New warning on overcapacity

Updated: 2013-11-05 00:17

By Zheng Yangpeng (China Daily)

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Banks told not to lend to projects in five sectors

New warning on overcapacity

Workers labor at an iron and steel company in Laiwu, Shandong province. The industry is burdened with excess capacity, and it’s losing money. The central government has announced measures to cut the sector’s capacity and improve its efficiency. Xu Hongxing / For China Daily

China's central ministries on Monday sent a stern message about the implementation of a key State Council document aimed at tackling excess industrial capacity.

The ministries underscored the increasing urgency of containing the risks of the longstanding issue.

In a video conference, officials from the National Development and Reform Commission and the Ministry of Industry and Information Technology, the two bodies with primary responsibility for the problem, urged local governments to implement a directive from the State Council, which is the country's cabinet.

"Local governments will be held accountable on this issue. Those who still violate discipline will be heavily punished. Officials should not bet on infringement without exposure," Hu Zucai, deputy director of the NDRC, said during the meeting.

On Oct 15, the State Council issued "guiding opinions" on solving the capacity issue. The document ordered a halt to the construction of new capacity in sectors burdened by excess production facilities.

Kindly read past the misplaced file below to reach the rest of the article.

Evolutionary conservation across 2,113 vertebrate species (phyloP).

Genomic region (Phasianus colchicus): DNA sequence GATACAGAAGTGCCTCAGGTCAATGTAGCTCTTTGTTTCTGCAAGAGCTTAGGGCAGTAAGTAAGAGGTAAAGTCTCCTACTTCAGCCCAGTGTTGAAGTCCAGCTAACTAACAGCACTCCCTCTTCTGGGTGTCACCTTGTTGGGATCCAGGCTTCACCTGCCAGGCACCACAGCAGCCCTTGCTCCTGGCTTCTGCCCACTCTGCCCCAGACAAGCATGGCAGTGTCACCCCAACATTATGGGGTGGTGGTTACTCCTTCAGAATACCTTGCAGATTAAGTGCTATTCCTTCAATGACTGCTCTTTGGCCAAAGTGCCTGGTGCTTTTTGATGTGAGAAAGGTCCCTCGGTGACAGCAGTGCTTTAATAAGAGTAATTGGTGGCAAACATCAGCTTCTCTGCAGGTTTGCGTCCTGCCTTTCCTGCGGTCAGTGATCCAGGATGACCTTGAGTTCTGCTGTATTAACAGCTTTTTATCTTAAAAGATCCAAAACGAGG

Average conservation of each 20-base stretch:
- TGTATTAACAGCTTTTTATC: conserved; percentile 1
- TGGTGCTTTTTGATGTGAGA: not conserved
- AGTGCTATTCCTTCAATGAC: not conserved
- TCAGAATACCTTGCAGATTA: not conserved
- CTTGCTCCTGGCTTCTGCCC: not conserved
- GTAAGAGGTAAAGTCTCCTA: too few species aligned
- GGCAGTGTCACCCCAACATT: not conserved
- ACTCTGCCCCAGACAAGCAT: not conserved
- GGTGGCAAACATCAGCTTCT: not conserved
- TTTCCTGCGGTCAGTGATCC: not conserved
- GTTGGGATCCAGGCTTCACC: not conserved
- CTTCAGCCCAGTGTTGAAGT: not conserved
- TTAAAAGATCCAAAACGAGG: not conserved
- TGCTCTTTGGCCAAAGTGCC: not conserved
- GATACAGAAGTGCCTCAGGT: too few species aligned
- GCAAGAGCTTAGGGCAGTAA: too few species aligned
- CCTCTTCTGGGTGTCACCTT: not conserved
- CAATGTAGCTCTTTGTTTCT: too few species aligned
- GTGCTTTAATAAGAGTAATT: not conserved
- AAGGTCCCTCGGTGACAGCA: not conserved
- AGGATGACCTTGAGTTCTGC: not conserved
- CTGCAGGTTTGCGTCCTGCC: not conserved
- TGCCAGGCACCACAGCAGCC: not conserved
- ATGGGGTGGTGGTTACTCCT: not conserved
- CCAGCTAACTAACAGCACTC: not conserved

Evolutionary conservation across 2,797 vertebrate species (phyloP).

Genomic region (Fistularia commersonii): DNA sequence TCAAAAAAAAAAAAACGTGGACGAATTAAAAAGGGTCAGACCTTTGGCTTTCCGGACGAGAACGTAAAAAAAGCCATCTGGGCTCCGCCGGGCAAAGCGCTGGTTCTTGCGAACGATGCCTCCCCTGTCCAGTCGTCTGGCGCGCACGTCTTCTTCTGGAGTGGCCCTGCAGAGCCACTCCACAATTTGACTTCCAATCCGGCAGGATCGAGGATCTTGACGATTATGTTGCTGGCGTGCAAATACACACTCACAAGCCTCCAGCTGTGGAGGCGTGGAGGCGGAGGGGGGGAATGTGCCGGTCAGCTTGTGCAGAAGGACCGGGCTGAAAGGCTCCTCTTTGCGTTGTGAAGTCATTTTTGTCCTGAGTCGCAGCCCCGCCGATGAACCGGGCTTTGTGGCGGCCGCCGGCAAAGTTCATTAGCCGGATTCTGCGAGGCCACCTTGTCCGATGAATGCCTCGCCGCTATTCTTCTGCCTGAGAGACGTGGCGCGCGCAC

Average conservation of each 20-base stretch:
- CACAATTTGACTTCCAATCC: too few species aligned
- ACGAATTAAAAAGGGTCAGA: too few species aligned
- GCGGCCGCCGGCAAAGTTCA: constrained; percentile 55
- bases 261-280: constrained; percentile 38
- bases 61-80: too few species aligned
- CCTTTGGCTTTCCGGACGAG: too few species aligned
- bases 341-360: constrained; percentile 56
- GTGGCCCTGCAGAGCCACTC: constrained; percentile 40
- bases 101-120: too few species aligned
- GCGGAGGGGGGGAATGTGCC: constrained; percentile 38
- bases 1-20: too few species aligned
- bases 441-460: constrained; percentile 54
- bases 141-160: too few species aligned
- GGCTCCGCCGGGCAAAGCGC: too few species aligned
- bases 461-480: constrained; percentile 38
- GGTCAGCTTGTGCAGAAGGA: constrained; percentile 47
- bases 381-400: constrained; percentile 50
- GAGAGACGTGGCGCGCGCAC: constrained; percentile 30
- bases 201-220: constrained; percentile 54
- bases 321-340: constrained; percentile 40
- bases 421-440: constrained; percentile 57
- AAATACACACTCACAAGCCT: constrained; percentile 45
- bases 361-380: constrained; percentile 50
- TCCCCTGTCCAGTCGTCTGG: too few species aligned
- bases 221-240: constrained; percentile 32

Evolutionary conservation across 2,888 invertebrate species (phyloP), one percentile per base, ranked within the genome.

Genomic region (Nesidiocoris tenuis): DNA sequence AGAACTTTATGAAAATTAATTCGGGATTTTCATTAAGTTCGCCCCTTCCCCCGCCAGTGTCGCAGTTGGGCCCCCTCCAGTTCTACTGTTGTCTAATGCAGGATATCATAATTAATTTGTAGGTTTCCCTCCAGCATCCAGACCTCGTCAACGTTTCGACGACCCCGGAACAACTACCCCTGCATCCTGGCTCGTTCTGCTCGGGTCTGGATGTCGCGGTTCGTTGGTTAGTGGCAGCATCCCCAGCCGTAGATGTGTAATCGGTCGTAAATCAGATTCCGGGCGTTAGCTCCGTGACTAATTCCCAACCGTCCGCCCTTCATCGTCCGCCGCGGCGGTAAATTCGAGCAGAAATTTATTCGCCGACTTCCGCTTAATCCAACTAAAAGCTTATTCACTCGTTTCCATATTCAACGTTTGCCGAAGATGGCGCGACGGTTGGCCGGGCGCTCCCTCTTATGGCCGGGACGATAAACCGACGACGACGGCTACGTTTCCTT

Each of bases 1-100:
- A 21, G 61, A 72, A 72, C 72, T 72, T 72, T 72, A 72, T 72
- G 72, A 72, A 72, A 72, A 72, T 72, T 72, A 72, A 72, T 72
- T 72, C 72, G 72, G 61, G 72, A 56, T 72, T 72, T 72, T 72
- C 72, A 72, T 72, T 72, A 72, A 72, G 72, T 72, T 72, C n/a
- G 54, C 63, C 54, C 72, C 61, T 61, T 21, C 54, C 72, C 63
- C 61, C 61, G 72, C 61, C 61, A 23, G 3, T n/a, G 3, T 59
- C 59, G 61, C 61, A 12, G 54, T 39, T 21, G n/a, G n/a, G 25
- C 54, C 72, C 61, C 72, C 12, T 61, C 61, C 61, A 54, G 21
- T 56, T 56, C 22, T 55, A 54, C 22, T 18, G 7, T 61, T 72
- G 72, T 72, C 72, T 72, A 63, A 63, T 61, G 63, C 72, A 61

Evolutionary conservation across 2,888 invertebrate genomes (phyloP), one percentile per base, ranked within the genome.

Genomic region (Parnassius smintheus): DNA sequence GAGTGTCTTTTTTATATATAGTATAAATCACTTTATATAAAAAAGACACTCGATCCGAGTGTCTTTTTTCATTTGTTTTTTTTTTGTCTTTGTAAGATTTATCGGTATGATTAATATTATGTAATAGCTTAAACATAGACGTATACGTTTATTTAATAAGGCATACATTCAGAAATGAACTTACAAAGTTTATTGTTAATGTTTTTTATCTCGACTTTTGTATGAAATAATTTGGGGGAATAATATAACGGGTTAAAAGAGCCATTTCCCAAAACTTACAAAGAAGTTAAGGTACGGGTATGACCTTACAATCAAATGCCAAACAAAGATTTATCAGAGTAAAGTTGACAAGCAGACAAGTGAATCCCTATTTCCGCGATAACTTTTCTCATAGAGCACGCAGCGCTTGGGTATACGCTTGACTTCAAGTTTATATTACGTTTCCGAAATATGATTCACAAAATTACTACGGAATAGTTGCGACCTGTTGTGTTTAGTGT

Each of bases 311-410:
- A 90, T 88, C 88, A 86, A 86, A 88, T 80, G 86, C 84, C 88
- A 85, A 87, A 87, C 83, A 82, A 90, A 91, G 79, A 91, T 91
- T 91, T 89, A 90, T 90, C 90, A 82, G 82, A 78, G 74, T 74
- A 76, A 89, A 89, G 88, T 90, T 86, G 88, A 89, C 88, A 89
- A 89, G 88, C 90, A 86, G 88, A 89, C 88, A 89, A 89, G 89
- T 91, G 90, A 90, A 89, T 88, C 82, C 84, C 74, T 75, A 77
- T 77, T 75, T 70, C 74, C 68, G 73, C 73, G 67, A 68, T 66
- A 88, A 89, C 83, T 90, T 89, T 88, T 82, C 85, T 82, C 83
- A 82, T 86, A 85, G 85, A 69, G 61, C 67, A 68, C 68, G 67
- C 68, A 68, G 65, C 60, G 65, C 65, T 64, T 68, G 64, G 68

The council also said that projects on which construction hadn't yet started should be canceled. Projects that were under construction at that point are to be halted unless they receive central government approval.

The document singled out five sectors — steel, flat glass, cement, electrolytic aluminum and shipbuilding — as having severe excess capacity, and it listed specific measures for each industry.

According to official data, the cement industry had the lowest capacity utilization rate, which was 71.9 percent at the end of 2012.

The rate for steel was 72 percent, while that for the glass industry was 73.1 percent.

A capacity utilization rate of 70 to 75 percent is regarded as a sign of "medium-level" excess capacity in manufacturing.

China's excess capacity issue has become so severe that President Xi Jinping has made special comments on the issue four times this year.

"Increasingly, excess capacity has become a salient problem in the economy and the root cause of many issues," Xi was quoted as saying at one point.

"If solved properly, China's economic structural upgrading will make big progress. If not, new problems could arise and even trigger an economic crisis."

"Excess capacity is not new to China. But the current level, given its scope, number and influence, is unprecedented," Zhu Hongren, chief engineer of the Ministry of Industry and Information Technology, said during the meeting.

"Some local governments favored fast growth too much and relied on investment too much.

"They have tried all means, including offering cheap land, electricity and tax breaks, to attract investment. That strategy has exacerbated continued construction and capacity expansion," said Zhu.

The NDRC said barriers to entry and environmental standards will be two key indicators for phasing out old capacity or adding new capacity.

On the same day, Shang Fulin, chairman of the China Banking Regulatory Commission, said during a meeting with bank executives in the eastern province of Fujian that banks should try to head off a rise in bad loans from industries with excess capacity.

He said banks should also step up efforts to write off some of the nonperforming loans on their books.

Shang said that any form of new credit is prohibited for new projects in industries with overcapacity, and banks shouldn't extend loans or provide funds by issuing wealth management products to back projects that don't have the relevant government approvals.